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a couple holding hands - how to support a recovering alcoholic spouse - Victory Addiction Recovery Center - Lafayette Louisiana Drug Addiction Rehab Treatment Center - Alcohol Detox and Alcohol Rehab

How to Support a Spouse in Alcohol Addiction Recovery

By on Jul 2, 2015 in Alcoholism, Blog, Recovery

a couple holding hands - how to support a recovering alcoholic spouse - Victory Addiction Recovery Center - Lafayette Louisiana Drug Addiction Rehab Treatment Center - Alcohol Detox and Alcohol RehabWhen your spouse finds recovery, you may think you can finally exhale and that all of your relationship problems are suddenly going to be solved, right? Unfortunately, it isn’t quite so easy. Your spouse is learning to live an entirely different lifestyle, one that involves a “game plan” for when the cravings arise and stop them from thinking clearly. Your spouse will have setbacks along the way, and the goal of sobriety may take much trial and error.

Perhaps your first instinct is to protect your recovering spouse from environmental factors that could cause them to start drinking again. One of the most important elements in learning how to support someone in recovery is to realize that, just as you were unable to control their drinking, you are also powerless over their recovery process.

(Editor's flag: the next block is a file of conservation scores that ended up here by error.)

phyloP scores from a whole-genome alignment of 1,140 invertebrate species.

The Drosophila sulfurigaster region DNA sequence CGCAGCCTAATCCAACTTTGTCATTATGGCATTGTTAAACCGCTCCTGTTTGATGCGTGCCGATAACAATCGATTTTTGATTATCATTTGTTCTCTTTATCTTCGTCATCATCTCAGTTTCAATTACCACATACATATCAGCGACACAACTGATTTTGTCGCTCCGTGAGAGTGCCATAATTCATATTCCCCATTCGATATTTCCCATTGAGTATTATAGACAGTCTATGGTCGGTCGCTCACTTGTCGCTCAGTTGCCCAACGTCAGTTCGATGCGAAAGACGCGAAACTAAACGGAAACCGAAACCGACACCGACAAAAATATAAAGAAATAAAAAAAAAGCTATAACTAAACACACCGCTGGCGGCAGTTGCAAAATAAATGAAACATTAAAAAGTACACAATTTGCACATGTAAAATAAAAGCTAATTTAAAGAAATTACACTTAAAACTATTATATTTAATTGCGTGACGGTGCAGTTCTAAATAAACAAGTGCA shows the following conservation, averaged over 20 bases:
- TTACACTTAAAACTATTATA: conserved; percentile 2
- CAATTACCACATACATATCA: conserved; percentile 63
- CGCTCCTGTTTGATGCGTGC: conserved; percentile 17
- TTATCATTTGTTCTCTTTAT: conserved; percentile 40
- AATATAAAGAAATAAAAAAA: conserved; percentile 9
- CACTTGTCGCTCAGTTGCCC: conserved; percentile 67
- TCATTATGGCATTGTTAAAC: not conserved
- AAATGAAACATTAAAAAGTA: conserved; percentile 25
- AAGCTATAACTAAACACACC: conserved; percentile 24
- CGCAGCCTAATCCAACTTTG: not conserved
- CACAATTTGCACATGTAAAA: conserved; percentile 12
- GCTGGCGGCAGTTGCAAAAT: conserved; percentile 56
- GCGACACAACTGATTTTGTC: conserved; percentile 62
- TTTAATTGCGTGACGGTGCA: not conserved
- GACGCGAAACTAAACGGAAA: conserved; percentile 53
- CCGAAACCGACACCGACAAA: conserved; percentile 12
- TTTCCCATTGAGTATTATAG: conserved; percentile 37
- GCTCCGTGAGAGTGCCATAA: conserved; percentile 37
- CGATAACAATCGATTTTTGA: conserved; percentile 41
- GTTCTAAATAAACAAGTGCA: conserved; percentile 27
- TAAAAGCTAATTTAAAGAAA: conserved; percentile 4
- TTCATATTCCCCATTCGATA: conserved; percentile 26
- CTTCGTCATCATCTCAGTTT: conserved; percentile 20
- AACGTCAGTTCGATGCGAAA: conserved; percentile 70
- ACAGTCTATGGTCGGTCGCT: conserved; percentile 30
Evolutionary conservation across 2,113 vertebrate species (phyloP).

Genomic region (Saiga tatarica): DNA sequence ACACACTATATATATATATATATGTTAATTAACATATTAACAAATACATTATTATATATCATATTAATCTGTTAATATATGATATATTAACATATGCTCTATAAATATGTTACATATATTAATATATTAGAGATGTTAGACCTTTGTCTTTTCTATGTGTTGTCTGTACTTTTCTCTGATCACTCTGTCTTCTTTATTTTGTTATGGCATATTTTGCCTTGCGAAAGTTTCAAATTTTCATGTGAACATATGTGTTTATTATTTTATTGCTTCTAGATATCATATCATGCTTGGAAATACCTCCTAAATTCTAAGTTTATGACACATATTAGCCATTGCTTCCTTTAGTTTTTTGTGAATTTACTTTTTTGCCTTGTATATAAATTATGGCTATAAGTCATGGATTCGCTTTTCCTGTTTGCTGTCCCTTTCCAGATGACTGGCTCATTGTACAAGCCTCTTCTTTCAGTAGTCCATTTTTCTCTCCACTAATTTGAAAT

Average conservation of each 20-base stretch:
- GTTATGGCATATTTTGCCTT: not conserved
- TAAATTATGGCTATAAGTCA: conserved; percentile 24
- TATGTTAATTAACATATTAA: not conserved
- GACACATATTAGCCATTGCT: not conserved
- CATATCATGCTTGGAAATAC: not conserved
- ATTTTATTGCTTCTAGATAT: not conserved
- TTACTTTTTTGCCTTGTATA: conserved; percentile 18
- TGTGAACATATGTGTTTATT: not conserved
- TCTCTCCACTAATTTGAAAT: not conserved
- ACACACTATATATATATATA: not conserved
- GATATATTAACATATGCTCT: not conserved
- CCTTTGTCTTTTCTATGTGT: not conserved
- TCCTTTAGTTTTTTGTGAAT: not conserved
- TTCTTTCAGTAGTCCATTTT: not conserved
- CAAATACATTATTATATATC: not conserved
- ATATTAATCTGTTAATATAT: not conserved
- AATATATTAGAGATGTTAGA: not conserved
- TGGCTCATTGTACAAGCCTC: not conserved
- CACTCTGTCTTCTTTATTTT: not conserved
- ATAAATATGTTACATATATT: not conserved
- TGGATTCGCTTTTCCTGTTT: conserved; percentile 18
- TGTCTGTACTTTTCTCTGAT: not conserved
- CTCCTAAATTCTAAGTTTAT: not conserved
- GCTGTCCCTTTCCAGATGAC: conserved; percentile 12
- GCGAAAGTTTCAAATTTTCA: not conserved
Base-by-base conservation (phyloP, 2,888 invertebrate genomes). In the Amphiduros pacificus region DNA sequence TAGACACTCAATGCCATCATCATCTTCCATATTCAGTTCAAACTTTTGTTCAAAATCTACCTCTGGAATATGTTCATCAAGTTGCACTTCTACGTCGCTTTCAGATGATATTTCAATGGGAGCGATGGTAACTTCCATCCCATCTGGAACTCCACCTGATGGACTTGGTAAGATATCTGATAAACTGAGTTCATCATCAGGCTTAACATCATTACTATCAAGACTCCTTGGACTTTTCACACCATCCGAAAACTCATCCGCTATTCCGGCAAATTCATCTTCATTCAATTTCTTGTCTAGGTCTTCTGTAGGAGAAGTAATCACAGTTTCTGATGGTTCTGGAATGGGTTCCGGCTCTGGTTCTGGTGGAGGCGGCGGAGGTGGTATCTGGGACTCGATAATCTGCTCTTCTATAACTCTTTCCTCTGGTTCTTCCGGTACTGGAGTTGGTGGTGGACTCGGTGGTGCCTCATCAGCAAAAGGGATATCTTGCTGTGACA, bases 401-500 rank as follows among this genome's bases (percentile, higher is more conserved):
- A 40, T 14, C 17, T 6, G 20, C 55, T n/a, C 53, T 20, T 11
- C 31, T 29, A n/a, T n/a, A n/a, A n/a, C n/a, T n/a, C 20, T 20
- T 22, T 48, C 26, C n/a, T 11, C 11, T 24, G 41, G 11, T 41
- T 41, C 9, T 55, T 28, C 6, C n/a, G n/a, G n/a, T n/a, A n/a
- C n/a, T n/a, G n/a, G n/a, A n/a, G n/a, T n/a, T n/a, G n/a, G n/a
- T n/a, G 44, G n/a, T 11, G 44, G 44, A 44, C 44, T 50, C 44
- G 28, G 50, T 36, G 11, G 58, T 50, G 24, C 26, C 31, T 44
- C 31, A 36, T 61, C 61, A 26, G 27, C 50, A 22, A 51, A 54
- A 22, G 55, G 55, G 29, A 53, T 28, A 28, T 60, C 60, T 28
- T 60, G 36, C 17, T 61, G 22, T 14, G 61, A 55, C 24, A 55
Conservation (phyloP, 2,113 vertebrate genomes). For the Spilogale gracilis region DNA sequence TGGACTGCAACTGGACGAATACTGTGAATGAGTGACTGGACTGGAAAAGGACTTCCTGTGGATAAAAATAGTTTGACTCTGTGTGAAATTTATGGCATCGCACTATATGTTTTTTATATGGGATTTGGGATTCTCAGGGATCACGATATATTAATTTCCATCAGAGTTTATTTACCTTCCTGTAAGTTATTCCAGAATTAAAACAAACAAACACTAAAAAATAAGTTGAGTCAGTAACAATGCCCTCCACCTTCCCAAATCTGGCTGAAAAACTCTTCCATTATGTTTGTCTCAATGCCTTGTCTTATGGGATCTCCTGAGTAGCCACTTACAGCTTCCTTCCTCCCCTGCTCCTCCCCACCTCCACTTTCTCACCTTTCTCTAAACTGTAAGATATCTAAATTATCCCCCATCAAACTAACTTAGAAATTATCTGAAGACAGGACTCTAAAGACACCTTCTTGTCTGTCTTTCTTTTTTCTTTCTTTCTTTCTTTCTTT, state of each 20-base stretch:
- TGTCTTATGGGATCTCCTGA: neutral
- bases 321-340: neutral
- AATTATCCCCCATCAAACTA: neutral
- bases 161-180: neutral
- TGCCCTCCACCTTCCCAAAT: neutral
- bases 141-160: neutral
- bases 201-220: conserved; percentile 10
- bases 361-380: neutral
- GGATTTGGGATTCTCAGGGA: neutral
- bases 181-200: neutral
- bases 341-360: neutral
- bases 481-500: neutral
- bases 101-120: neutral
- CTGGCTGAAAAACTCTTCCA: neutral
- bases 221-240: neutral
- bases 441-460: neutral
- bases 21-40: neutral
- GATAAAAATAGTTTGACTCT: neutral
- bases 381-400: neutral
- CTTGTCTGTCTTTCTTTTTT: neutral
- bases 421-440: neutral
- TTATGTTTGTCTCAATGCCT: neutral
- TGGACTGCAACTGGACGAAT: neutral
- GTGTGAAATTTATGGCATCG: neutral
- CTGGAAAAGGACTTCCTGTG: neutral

Another vital part of learning how to support your spouse is to take care of yourself. If you are physically and emotionally healthy, you will be a better support for your spouse. You will be a better listener so that your spouse can tell you what kind of support they need from you.

AlAnon‘s suggestions regarding how to support a recovering spouse are based on the three C’s:

You didn’t Cause it.

Your spouse’s drinking is not your fault, and it has nothing to do with you or your actions. You did not “drive” your spouse to drinking.

You can’t Control it.

No matter what you do and no matter how many ways you try, you have no power over your spouse’s drinking–or their recovery.

You can’t Cure it.

Your spouse has the potential to live a full and healthy life, free of addiction. But they will never be “cured” from addiction. They will need to commit to sobriety for the rest of their life.

If you or someone you love is struggling, please contact us at (337) 456-9111 anytime. We’re here to help.

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